There are thousands of restaurants in London. After her lover had bumped off the man who raped her, the troubled heroine of the BBC’s 'Apple Tree Yard', Yvonne Carmichael, goes for dinner with her husband and family to one of them and is promptly arrested before the first course.

She and her husband – the usual boring Scot – have left the house unoccupied; they are long past the stage of requiring baby sitters and there is no live-in gran ('nan' as they seem to be called these days). Yet, despite the absence of any obvious clues to her whereabouts, DS Plod and his assistant somehow track her down without difficulty. This is not so much detection as magic.

Yvonne is a scientist important enough to have recently given evidence to a House of Commons select committee. Afterwards, she accompanied a stranger to the crypt, where they had sex in a cupboard. They continued to meet for knee tremblers in a Westminster close (the Apple Tree Yard of the title), until the trysts were abruptly halted by emotional and physical trauma: her rape by a colleague, the previously mild-mannered George Selway.

With revenge in mind, she drives her lover Mark Costley to Selway’s house and waits in the car. When Mark returns, his hands are covered in blood. Now, Yvonne may or may not have intended him to go as far as he did, but she should have known that you do not require actually to deliver the fatal blow to be guilty of murder; you only need to have gone along with the scheme.

So far, we are in the approximate range of dramatic credibility (apart from the ability of the Metropolitan Police to divine where all their suspects are having dinner on any given evening). Although lover boy is locked up pending trial, Yvonne – being of previously unimpeachable character – is granted bail. Her naivety and general dimness are almost boundless: she immediately breaks one of the conditions by getting in touch with her fellow accused.

At this point she is banged up in Holloway, a notoriously grim women’s prison in north London, where new arrivals are routinely strip-searched on arrival. All except Yvonne, who is lightly frisked before being escorted to an unexpectedly commodious cell, not far removed in space and comfort from your average one-star London hotel. Anyone who is familiar with prisons will be aware that noise is the first and overwhelming sensory experience. Yvonne, however, sleeps alone and in silence. It seems that Holloway has been evacuated to make way for the eminent scientist.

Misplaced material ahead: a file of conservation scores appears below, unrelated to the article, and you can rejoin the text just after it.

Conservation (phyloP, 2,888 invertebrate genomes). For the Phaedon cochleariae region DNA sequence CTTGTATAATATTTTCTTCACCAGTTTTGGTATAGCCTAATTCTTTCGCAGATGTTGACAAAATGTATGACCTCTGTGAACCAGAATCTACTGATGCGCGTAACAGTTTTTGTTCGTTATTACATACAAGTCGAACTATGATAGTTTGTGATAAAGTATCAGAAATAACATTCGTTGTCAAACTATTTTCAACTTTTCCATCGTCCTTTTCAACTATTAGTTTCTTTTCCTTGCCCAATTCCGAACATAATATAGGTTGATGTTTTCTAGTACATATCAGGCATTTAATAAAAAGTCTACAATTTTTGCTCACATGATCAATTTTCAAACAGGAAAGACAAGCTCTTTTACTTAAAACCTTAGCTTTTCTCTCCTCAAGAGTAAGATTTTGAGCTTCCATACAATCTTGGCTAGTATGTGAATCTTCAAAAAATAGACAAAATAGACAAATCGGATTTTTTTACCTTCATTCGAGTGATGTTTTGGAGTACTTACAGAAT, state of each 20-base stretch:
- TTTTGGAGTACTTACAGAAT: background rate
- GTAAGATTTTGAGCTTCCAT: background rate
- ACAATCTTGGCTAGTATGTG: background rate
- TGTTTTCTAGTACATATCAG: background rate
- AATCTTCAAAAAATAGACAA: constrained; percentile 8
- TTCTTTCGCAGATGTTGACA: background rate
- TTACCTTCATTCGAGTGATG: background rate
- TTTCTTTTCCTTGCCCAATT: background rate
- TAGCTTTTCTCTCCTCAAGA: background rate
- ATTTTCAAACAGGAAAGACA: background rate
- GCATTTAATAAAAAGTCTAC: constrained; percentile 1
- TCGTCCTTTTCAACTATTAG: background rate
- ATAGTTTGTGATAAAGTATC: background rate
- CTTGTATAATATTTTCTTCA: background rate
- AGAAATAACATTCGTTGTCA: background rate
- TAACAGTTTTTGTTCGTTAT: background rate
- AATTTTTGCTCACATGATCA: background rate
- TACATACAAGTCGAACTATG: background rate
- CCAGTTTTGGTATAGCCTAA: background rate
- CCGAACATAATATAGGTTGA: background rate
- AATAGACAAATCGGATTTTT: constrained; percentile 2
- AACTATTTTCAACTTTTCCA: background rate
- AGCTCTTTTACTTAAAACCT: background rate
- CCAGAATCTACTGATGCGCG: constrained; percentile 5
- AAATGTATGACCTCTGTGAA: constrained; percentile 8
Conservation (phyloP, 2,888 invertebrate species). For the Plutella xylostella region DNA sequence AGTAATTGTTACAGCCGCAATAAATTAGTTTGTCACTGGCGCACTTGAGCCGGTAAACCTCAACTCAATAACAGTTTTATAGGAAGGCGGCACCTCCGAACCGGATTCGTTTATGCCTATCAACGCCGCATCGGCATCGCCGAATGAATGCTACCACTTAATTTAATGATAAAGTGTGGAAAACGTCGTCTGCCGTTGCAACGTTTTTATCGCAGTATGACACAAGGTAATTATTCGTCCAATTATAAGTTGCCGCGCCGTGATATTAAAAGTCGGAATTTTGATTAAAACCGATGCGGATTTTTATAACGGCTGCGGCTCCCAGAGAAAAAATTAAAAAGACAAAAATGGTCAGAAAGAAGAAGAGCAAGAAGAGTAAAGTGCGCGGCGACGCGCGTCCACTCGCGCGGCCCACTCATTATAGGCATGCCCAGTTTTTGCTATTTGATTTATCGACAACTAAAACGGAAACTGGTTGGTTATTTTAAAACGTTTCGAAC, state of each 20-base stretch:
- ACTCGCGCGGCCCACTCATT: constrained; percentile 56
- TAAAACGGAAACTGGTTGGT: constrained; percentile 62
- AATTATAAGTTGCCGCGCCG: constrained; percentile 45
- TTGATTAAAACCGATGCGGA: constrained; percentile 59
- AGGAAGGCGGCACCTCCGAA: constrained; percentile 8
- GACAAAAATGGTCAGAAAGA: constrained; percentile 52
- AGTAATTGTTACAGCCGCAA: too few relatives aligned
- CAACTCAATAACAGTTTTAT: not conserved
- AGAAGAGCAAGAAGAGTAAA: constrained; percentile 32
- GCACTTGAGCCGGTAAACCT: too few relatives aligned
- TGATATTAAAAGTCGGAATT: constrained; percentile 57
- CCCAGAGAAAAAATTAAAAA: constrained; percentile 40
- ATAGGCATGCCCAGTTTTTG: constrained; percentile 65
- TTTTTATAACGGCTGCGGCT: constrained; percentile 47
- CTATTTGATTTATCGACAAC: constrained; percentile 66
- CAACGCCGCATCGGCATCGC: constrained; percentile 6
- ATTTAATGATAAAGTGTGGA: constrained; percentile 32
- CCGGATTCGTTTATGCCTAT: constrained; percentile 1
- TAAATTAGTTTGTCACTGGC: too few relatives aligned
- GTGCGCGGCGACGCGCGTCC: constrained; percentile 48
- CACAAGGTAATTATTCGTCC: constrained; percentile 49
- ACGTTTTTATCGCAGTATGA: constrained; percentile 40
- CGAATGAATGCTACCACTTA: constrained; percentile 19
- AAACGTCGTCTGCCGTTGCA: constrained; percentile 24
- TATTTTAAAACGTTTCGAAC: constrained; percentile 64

When they go to trial, there is no attempt to separate the co-accused physically. The prison officers who, in a real courtroom, would have come between them in the dock (elf and safety, m'Lud) are missing, perhaps to save the licence-payer unnecessary expense. Likewise, there are no scribbling hacks recording the salacious details of middle-aged, middle-class lust. It is all a little odd. But the main challenge to realism is reserved for the climax of the four-part drama.

The jury returns its verdict on Yvonne; or rather its verdicts, for the Crown has charged her with two crimes simultaneously: murder and manslaughter. She is acquitted of both. It has somehow escaped the fact-checkers in the BBC drama department that it is not within the Crown’s power to treat Yvonne in this fashion. Either she is up for murder or she is up for manslaughter. She cannot be up for both.

The lover admits to manslaughter on the implausible grounds of diminished responsibility and is sent to prison. For how long we are not informed; but clearly it is not long enough. Fondly recalling their stolen moments in Apple Tree Yard, Yvonne writes to him. She assures him that, with time off for good behaviour, he will be out in five years. In England, most prisoners are automatically released after serving half their sentence, which suggests that the brutal killer of George Selway has been the beneficiary of the most
extraordinary leniency.

'Apple Tree Yard' is being lauded by the critics as a gripping piece of psychological drama. Gripping, yes – even if the psychological insights were often unconvincing. I do wonder, though, how many misconceptions this series has created – about the law, criminal procedure, prisons, sentencing – while parading its gritty, authentic credentials.

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